Does your child have something unique about their skin or know someone who does?
Seeva is an intelligent, chatty and independent alien with big green eyes, two noses and four ears! She wraps her hair because she feels self-conscious about her grey afro which she calls her ‘grey-tness’.
Does you child have hair that is different from their peers?
This is a massive step for me and I’m very proud to have been able to self-publish my own book after illustrating many other author’s books. Please support and let me know what you think by leaving a review.
I plan to write more in this series and potentially some merchandise to accompany the story, so please do stay posted by joining my mailing list or following the dedicated Instagram page: @mackillaandseeva.
If you would like to buy wholesale copies, would like me to read the story at an event or want a signed copy, please do get in touch.
I’ve been a professional graphic designer for just over seven years but always had a creative mind from a very young age. I grew up loving to dance, write short stories, paint pictures and sketch animals and fictional characters.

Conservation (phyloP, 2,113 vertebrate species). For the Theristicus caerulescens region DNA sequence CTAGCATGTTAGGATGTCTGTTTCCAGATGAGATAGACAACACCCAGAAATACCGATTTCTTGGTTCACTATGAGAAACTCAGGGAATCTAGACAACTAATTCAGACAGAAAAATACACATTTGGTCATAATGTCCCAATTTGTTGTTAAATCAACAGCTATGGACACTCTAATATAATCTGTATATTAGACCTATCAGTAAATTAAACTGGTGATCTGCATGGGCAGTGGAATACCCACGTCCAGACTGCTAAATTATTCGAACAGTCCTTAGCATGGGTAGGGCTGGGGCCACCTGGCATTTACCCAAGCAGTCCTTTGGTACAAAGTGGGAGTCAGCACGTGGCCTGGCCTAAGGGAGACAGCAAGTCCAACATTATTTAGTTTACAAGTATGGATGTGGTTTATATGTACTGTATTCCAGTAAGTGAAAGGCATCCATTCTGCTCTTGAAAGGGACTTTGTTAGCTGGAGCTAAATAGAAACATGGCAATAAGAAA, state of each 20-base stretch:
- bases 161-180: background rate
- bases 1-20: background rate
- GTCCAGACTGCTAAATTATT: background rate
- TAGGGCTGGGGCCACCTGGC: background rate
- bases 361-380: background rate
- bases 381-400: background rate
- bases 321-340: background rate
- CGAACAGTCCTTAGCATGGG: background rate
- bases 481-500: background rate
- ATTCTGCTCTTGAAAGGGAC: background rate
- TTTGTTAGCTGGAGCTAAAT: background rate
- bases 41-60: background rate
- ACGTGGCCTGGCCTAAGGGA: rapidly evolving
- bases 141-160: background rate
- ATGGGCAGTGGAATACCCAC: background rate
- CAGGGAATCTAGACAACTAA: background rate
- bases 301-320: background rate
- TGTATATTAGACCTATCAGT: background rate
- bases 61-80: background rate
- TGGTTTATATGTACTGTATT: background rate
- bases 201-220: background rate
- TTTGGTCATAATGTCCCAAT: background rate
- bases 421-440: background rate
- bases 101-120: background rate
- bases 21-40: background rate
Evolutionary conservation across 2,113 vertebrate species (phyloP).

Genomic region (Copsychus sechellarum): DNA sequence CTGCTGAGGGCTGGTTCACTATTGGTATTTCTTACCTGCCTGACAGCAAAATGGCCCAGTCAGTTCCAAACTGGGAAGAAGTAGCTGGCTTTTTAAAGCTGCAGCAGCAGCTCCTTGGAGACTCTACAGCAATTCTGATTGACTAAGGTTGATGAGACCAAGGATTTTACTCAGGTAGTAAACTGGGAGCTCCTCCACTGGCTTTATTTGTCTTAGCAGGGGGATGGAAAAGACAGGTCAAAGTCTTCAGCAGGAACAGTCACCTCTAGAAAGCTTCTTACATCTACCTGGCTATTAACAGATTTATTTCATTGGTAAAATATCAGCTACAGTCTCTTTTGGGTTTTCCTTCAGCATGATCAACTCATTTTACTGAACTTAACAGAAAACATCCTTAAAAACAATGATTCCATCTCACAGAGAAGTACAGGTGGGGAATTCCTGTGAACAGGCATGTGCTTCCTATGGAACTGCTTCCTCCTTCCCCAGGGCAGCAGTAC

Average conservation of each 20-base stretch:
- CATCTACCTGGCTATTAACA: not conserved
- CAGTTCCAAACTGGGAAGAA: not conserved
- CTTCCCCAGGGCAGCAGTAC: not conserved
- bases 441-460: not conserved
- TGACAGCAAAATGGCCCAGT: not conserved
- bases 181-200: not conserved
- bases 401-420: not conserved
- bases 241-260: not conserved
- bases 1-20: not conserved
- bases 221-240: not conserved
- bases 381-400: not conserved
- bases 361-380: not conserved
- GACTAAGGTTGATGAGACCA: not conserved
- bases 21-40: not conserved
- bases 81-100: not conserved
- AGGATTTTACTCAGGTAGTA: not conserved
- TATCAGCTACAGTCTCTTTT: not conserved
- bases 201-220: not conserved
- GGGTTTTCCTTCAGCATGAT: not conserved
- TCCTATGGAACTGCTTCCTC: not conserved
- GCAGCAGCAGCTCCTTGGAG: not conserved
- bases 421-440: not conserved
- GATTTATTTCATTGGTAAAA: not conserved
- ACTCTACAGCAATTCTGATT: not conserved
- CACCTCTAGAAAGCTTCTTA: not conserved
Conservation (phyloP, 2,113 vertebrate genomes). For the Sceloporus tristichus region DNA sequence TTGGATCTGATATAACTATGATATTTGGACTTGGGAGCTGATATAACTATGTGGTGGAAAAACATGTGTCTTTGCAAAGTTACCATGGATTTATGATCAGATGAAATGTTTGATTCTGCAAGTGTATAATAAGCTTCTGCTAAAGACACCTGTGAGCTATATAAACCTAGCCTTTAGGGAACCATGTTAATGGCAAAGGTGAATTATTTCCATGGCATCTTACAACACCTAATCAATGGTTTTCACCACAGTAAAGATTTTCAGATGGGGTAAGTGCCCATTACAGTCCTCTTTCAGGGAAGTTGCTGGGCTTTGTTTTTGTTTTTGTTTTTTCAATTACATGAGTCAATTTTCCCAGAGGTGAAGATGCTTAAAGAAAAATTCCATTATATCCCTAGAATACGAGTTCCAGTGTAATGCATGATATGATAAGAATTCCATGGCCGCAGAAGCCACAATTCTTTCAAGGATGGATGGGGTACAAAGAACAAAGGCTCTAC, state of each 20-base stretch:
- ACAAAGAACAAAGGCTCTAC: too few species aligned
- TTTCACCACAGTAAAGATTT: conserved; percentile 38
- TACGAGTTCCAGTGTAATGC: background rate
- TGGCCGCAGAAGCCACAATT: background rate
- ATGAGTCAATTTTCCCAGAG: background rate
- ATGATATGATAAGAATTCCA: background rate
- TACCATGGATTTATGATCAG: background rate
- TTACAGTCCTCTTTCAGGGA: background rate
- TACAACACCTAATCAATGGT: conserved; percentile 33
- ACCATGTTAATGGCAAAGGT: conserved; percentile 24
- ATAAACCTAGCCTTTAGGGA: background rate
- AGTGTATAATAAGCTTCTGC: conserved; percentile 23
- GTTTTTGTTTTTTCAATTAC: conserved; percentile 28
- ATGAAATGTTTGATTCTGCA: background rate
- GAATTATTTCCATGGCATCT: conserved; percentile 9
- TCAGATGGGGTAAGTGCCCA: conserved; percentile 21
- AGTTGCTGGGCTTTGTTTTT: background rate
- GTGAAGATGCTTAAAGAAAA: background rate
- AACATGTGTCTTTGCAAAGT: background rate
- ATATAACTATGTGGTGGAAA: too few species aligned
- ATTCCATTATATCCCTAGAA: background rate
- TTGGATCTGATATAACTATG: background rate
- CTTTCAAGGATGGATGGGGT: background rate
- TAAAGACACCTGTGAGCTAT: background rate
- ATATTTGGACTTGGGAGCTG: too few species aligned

When I left college, I decided to enrol in a Graphic Design Foundation Diploma at the University of Arts. I then went on to do a degree in Dance and Media Cultural studies at Kingston University where I learnt more about the theories and strategies behind media production and marketing. This degree opened my eyes to different techniques for advertising, animation and brand development and I fell even more in love with graphic design during a design module.
Fast forward to 2016 and I entered a design competition for Film Africa, where designers across the world were tasked to create artwork for the front cover of their programme. The above artwork was my submission and I was selected by industry professionals to be one of the top three designers! It then went to a public social media vote and I came second place.